It was meant to be a light-hearted summer send-off from the musical vice-chancellor of City University London, but a song evoking images of easy living has provoked the ire of staff living in the shadow of redundancy.
In a memo titled "Summertime", Malcolm Gillies, a professor of music, told staff: "I wish you happy summer holidays. Thanks for your work for the university during this difficult year. Remember George Gershwin's 'Summertime/ And the livin' is easy/ Fish are jumpin'/ And the cotton is high/ Your daddy's rich/ And your mama's good lookin'/ So hush little baby/ Don't you cry.' If you are leaving the university on 31 July, I thank you for all you have given to us and wish you well."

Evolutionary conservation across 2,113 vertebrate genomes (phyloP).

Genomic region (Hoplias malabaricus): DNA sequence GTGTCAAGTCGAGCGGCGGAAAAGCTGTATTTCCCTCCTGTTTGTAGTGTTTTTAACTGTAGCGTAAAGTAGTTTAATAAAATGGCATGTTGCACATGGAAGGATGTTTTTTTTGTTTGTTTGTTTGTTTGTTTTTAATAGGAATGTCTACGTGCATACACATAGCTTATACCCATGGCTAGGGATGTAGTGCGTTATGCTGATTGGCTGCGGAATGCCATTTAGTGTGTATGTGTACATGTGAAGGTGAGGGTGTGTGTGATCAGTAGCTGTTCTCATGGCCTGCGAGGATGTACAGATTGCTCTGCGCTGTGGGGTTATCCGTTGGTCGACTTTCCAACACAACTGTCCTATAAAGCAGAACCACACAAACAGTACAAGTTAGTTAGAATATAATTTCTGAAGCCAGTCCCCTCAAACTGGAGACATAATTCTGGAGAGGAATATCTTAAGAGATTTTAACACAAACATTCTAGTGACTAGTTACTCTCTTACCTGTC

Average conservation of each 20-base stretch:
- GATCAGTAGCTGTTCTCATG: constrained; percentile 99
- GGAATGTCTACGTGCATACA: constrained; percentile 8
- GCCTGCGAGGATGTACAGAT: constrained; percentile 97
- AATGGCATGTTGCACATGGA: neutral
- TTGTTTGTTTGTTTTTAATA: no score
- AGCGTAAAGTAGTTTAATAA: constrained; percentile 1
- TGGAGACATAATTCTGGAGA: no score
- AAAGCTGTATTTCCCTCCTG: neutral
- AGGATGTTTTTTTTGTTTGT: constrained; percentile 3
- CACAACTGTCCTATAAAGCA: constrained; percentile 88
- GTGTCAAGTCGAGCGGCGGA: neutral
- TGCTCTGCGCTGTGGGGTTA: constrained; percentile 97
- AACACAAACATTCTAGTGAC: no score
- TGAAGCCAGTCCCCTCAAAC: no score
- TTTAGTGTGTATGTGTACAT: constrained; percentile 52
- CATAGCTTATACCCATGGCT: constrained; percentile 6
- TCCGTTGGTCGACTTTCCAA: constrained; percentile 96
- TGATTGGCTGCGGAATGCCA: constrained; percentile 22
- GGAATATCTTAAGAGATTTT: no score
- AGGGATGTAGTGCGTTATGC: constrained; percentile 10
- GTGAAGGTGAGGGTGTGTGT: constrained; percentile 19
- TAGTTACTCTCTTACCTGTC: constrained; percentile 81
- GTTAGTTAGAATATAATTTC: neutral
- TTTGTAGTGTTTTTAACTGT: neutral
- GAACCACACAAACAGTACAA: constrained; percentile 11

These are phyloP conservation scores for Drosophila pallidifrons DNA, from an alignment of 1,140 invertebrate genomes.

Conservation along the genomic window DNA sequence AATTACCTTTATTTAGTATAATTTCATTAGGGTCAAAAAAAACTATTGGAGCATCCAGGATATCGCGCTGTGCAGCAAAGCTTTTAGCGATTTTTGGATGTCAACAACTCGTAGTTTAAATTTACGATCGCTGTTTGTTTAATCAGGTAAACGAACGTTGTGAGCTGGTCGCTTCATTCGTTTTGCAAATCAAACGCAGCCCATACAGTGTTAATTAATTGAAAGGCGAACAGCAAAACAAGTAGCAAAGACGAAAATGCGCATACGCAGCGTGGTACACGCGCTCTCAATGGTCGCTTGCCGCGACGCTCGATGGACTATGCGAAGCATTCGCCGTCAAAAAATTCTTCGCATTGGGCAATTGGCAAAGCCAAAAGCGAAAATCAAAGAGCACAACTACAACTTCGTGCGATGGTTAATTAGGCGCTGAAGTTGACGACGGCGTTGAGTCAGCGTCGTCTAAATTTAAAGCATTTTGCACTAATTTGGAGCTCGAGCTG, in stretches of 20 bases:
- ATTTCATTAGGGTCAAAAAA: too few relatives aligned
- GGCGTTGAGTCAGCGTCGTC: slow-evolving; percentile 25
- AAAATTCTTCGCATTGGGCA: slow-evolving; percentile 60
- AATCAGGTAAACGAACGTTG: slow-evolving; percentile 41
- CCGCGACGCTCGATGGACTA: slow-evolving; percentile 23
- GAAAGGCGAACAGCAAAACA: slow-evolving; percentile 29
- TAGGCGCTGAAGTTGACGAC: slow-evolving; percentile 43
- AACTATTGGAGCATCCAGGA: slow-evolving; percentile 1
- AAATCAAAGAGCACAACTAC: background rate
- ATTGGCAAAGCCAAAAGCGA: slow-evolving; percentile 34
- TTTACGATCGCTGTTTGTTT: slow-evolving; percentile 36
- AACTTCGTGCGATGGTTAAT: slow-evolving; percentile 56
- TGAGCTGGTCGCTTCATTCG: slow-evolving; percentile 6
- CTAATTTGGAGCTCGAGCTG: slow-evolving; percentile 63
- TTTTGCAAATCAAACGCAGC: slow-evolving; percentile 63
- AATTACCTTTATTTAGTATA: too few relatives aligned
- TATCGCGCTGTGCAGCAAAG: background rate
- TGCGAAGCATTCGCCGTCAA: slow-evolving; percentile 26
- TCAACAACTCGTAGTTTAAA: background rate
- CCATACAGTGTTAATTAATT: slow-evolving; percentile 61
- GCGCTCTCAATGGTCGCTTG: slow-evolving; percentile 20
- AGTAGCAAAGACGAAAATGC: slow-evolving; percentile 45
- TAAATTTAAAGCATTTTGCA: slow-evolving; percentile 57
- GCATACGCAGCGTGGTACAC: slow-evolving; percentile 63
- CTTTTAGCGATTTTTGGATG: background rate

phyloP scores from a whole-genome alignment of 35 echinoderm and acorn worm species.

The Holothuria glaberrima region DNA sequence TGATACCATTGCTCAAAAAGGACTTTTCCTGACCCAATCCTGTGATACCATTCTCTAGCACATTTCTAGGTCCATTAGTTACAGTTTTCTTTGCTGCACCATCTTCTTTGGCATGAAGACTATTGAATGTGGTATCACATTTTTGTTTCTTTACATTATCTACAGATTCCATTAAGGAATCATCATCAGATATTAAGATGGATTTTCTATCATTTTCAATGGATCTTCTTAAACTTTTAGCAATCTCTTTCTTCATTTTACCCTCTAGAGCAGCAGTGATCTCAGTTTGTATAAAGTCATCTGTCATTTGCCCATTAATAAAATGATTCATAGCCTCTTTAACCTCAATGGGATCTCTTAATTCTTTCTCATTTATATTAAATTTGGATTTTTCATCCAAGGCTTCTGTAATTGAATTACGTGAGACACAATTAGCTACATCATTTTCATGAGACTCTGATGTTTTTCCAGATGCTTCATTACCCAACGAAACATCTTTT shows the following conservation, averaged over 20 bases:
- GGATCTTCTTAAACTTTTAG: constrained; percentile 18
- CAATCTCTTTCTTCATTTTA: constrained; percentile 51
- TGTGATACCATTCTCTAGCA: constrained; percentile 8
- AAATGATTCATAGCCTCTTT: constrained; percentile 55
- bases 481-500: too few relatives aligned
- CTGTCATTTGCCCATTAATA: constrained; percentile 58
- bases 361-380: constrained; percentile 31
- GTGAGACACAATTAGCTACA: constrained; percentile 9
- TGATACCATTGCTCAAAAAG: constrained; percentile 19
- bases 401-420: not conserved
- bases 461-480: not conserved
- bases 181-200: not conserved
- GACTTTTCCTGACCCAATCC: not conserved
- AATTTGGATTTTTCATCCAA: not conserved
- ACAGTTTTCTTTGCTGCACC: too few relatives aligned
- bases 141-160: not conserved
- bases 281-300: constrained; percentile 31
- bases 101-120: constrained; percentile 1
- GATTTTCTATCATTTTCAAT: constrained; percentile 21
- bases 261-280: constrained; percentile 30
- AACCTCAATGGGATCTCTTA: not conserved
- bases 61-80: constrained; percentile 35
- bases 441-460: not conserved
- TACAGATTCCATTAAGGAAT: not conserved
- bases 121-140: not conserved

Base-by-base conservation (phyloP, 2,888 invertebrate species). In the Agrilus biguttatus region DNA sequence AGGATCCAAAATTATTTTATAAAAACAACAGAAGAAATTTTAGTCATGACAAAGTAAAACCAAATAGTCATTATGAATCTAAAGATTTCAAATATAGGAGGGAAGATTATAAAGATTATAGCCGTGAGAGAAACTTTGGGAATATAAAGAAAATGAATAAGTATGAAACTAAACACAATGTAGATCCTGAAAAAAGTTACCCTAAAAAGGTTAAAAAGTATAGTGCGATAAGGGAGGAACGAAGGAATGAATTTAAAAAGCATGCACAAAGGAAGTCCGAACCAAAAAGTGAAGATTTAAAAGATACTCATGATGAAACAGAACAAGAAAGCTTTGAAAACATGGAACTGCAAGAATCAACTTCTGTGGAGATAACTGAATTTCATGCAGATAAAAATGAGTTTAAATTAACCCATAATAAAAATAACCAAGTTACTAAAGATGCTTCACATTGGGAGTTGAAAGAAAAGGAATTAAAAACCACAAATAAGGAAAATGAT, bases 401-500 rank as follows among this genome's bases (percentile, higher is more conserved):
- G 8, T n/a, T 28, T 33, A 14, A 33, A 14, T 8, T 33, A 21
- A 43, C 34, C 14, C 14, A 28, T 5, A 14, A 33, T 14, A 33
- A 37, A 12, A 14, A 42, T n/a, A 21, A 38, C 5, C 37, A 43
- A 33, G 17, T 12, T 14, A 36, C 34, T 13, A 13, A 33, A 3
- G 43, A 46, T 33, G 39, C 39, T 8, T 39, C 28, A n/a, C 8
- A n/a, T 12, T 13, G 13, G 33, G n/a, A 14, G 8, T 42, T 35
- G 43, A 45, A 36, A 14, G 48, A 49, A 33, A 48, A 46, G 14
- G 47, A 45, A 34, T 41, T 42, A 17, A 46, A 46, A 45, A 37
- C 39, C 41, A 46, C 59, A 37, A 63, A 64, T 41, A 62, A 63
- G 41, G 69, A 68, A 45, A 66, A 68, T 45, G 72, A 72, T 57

On the date in question, staff selected for redundancy under a process affecting 63 jobs in City's information services, human resources and finance departments plus City Law School will depart the university for good.
A further consultation that will affect the institution's engineering and maths departments has just begun.
"Within a few minutes of the email going out, I'd received complaints from staff affected by the redundancy rounds," said a University and College Union representative at City. "It was insensitive."
The song referred to by Professor Gillies was composed by Gershwin, the American composer and pianist, for his 1935 opera Porgy and Bess.
Another academic at the institution said that even a light-hearted reference to easy living in an email to staff facing an uncertain future was "inhumane".
A City spokeswoman said: "Musical references or well-known phrases are a regular feature of Malcolm's monthly newsletter. 31 July refers to our academic and financial year's end, when many staff contracts come to end.
"Malcolm wanted to send those staff leaving us at this time his best wishes and thanks for all they have done for the university."